Tag Archive: Mendelssohn

Three Concerts at Camphill Ghent, two Past, one to Come

Off-season musical life is not as thin in the Hudson Valley as it is in the Berkshires, but, whatever the general situation, the Concerts at Camphill Ghent, founded and directed by pianist Gili Melamed-Lev, stand out for their exceptional quality, one month after another. As I have mentioned elsewhere, these concerts, which usually sell out weeks before the concert date, take place in the intimate performing arts hall of Camphill Ghent, a residential community for elders in Chatham, New York. This particular article will offer a preview of the upcoming March concert, which is actually based on an abbreviated version of the program the Lev-Evans Duo played at a house concert in Stockbridge last month, and reviews of two previous concerts at Camphill Ghent.



Scriabin lives again at Carnegie Hall! With Mendelssohn, Debussy, Brahms, and Schumann. Riccardo Muti conducting the Chicago Symphony Orchestra, with Yefim Bronfman

Alexander Scriabin, Tatiana Schloezer and Leonid Sabaneev on the banks of the Oka

One can’t help feeling mildly shocked when one realizes that the Chicago Symphony is now alone among the great American orchestras in employing one of the great senior conductors as Music Director. Michael Tilson Thomas in San Francisco is close to him in age, but nowhere near him in authority. Franz Welser-Möst has something like authority, but not the age, and one might say that his conviction in following his own lights has not quite developed into the kind of authority conductors like Muti and Chailly command.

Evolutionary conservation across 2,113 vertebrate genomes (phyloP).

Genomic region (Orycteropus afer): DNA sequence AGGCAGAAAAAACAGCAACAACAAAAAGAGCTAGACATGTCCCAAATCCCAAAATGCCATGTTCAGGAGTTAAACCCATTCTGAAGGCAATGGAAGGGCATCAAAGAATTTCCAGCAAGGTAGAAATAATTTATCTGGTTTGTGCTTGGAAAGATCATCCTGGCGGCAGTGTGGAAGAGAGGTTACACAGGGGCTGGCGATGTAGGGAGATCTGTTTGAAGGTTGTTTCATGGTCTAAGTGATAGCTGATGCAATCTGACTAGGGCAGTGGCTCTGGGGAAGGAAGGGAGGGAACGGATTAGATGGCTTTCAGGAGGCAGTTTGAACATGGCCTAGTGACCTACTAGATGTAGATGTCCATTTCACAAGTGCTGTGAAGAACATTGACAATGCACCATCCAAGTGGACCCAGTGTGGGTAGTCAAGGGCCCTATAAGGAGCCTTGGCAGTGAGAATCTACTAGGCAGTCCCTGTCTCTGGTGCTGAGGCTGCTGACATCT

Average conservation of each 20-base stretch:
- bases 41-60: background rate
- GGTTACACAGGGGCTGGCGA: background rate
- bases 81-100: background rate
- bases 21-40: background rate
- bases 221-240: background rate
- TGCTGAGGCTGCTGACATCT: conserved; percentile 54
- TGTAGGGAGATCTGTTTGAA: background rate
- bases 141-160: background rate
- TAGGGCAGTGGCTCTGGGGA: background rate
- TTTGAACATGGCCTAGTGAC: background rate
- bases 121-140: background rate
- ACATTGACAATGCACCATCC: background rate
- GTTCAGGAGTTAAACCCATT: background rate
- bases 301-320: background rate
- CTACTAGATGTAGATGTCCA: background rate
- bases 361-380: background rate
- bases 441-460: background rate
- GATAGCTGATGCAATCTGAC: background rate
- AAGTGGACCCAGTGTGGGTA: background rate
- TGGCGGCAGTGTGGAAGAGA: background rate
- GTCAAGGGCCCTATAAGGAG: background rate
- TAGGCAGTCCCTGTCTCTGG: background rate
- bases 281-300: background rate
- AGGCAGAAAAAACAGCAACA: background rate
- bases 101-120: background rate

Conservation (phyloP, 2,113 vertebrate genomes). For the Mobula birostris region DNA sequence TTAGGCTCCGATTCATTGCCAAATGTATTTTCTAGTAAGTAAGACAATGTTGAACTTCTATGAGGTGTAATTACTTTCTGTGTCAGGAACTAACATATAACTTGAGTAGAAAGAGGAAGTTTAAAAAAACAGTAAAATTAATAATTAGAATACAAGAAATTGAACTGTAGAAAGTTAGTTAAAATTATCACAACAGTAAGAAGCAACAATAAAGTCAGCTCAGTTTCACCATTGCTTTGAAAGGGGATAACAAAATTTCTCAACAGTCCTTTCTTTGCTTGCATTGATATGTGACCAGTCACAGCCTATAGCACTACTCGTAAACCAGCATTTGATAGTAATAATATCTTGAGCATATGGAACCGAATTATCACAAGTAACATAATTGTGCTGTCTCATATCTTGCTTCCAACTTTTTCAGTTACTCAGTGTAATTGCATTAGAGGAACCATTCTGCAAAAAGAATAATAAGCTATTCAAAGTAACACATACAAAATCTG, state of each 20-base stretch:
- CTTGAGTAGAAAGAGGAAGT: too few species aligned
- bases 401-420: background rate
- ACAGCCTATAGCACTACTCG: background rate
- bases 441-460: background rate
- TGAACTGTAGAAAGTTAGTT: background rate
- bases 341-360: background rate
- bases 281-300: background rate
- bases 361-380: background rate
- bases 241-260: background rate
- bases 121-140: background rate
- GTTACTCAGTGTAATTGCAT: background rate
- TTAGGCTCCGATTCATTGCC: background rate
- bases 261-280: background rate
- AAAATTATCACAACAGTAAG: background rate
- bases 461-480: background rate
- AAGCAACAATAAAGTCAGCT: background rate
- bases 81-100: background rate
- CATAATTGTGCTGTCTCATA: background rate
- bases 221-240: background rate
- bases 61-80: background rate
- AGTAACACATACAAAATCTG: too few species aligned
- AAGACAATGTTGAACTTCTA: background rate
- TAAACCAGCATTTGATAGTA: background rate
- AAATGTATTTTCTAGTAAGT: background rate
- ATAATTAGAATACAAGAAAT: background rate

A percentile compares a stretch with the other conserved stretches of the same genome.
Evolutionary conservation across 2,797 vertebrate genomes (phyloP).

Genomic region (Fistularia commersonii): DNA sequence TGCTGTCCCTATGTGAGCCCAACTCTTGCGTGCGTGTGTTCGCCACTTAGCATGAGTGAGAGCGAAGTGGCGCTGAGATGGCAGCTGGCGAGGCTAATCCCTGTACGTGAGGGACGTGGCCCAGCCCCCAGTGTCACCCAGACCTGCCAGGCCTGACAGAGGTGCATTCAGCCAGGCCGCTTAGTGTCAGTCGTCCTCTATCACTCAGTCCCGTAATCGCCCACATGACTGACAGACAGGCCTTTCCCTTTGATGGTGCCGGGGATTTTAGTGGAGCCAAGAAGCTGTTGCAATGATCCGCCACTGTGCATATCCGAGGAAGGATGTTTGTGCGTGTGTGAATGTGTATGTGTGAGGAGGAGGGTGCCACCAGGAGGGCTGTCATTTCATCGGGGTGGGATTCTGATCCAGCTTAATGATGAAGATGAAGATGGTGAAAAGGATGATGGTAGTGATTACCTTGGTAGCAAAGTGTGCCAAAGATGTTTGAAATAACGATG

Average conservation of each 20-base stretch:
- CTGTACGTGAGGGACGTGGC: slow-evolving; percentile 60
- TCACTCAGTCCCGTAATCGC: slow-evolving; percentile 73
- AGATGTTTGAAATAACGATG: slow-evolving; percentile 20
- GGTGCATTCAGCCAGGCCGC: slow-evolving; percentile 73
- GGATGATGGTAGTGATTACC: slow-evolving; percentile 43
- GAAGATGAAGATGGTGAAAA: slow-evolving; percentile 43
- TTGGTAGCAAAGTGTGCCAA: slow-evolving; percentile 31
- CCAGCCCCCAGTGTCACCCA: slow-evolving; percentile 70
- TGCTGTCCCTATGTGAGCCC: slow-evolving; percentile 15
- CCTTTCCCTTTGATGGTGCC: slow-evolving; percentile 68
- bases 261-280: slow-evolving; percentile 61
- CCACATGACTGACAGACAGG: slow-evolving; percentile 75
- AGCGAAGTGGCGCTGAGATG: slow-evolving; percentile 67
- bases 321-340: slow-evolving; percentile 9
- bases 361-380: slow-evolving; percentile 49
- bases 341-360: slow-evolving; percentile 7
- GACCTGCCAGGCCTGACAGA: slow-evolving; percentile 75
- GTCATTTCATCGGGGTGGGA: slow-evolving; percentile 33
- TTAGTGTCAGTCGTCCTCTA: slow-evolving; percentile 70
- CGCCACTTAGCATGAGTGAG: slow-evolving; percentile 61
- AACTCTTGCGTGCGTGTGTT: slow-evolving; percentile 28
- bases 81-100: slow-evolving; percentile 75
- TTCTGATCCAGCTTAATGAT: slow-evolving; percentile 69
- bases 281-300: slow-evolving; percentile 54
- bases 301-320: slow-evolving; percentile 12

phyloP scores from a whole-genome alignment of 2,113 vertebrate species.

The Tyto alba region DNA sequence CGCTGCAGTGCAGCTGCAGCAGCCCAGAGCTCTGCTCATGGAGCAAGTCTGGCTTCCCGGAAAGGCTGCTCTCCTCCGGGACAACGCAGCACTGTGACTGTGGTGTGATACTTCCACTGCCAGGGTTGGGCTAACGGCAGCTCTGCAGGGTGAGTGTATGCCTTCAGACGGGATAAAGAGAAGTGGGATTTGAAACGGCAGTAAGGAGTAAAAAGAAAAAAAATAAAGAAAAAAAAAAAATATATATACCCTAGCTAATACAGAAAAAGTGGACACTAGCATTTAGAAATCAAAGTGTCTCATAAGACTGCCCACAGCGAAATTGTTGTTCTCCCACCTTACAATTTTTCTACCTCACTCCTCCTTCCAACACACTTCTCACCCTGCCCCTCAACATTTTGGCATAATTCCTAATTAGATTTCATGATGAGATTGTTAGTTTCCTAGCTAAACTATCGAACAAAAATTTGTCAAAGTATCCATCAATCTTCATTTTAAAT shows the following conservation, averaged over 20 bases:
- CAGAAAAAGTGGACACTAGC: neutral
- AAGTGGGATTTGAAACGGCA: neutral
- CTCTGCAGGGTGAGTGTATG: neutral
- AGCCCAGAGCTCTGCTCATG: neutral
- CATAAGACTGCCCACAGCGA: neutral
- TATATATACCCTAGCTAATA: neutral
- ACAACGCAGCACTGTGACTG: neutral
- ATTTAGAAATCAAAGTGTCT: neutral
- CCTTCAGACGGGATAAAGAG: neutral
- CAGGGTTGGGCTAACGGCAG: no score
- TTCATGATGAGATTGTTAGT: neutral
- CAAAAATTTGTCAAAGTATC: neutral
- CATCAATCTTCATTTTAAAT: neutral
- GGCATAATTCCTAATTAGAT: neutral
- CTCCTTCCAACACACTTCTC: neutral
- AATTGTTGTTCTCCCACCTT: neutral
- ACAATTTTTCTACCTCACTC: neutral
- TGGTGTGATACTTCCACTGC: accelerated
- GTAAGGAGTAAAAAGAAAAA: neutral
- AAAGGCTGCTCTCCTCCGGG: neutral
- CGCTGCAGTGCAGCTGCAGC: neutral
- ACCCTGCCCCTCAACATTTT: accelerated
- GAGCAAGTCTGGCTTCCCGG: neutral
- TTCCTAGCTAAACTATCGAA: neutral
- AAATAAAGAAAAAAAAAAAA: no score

What is and what might have been: More Nelsons at the BSO, Chailly and the Leipzig Gewandhaus Orchestra

Riccardo Chailly conducts the Leipzig Gewandhaus Orchestra in Symphony Hall.

I couldn’t have been more eager to hear Riccardo Chailly and the Leipzig Gewandhaus Orchestra on their return visit to Boston, part of an American tour celebrating the 25th anniversary of the “Peaceful Revolution” that began in Leipzig in October 1989 and a month later led to the fall of the Berlin wall. Chailly continues to be one of most significant and enriching conductors of our time, and it was profoundly frustrating that, in January of 2012, heart problems prevented him from making his long overdue BSO debut (conducting, among other things, Stravinsky’s Sacre du printemps). This cancellation also put him out of the running as a possible replacement for James Levine as BSO music director. There was no way the BSO would risk hiring another music director with health problems. And yet, apparently recovered, here he was in Boston.



Mendelssohn’s A Midsummer Night’s Dream in Balanchine’s choreography at the New York City Ballet with Karinska’s Costumes Restored

Sean Suozzi as Puck in NYCB's production of A Midsummer Night's Dream. Photo Paul Kolnik.

A Midsummer Night’s Dream deals with totally unrealistic events including crossed lovers, magic spells, and meaningless arguments. The performance by the New York City Ballet with Balanchine’s original choreography integrates broad comedy with magnificent dance for a hugely satisfying evening.

 





No matter how you slice it…Andris Nelsons’ BSO Salome, plus other Boston treats